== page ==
McDonough resident, Pat Rosser, told the story of a retired educator who was born and raised in Texas, knowing he had lineage somewhere in Georgia.
The man and his wife, Rosser said, settled in McDonough and joined a local church. At the church cemetery, the couple began to notice grave stones engraved with names similar to those of his ancestors.
"Turns out, they were," said the librarian, at The Genealogical Society of Henry and Clayton Counties, Inc.
Rosser volunteers at the non-profit organization on Wednesdays, helping people like the McDonough couple discover their family histories.
The two-county society was born in the early 1990s, from the merging of a historical society, based in Henry County, and a genealogical organization, based in Clayton County. "It's just a group of people that decided to band together to preserve the history of Henry County, and along with that is preserving the history of families here," said Rosser.
The group houses many volumes of reference books and periodicals in The Brown House, near the historic downtown McDonough Square. The house was built in the 1820s, and is listed on the National Register of Historic Places. Its plastered walls, tall ceilings, and old, wooden door frames and floors add an aged ambiance to the research facility.
The society's president, Richard McBrayer, and his wife of 52 years, Kay, come and go, taking in bits and pieces of Henry County history through its century-old families.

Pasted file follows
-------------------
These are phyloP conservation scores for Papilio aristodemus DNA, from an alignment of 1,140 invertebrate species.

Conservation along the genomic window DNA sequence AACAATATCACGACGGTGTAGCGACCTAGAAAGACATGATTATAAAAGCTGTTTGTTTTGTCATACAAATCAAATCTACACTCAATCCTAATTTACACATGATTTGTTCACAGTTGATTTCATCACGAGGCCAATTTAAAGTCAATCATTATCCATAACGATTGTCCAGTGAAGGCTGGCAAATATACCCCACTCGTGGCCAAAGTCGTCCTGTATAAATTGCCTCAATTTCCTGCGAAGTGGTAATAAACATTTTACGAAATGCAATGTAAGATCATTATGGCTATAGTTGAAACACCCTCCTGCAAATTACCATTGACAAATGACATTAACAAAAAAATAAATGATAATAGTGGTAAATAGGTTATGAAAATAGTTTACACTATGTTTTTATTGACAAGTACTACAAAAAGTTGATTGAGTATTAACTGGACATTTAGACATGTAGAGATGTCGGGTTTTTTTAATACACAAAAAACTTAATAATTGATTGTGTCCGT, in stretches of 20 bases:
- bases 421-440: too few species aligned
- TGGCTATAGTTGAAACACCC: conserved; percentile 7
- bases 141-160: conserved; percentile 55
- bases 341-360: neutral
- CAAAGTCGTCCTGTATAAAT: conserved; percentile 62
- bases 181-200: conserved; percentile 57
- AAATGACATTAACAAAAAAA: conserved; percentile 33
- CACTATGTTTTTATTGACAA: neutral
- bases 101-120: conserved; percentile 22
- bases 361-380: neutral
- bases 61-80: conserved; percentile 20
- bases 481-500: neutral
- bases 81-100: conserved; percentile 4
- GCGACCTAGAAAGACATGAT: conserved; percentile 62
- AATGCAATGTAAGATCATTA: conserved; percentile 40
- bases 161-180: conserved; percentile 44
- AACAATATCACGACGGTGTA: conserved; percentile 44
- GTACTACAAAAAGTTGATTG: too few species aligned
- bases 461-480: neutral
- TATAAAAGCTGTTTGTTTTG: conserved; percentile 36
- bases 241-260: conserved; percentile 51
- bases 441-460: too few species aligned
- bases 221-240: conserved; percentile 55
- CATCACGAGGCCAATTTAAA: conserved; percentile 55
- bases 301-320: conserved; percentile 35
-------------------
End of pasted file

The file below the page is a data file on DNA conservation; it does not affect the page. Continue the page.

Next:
Rosser said the society has garnered attention from many interested in researching their family histories, including those from other states. Some visitors from out of town, she said, stop the facility and research their families, while on vacation.
To date, there are 54 families throughout the Southern Crescent included on the society's membership roster, she added.
Rosser's family is one of those —the Sowell Family of Henry County. Her friend, Diane Blalock, who researches at the society, is a descendent of the Bond Family from Butts County.
Blalock, who became a volunteer with the society two years ago, is Rosser's old high school classmate. She said the two got together years ago and decided to utilize the society's facilities in researching their individual family histories.
Blalock had been researching her family for five years, online. "I started down here, just a few months before she did," said Rosser.
At the society, Rosser added, people are able to research online and get assistance in going through the volumes of reference books and bound texts at The Brown House.
"We work real hard to try to serve the public," said Blalock. Rosser noted that most of the society's 20 volunteers are well-versed in researching family histories.
"We have the knowledge to help get people moving," she said.
The volunteer librarian said the society offers a day of research for $5 for those interested in visiting The Brown House. She said a one-year membership, at $30 for individuals and $35 for families, will give members of the society free access to the organization's historic volumes, on days when the location is open.
"We're trying to make this the most user-friendly genealogical society around," said Rosser.
The society is located at The Brown House, at 71 Macon Street in McDonough, a block south of the McDonough Square. The non-profit organization is open on Wednesdays and Fridays, from 10 a.m., to 3 p.m., and appointment on other days. To learn more, call (770) 954-1456.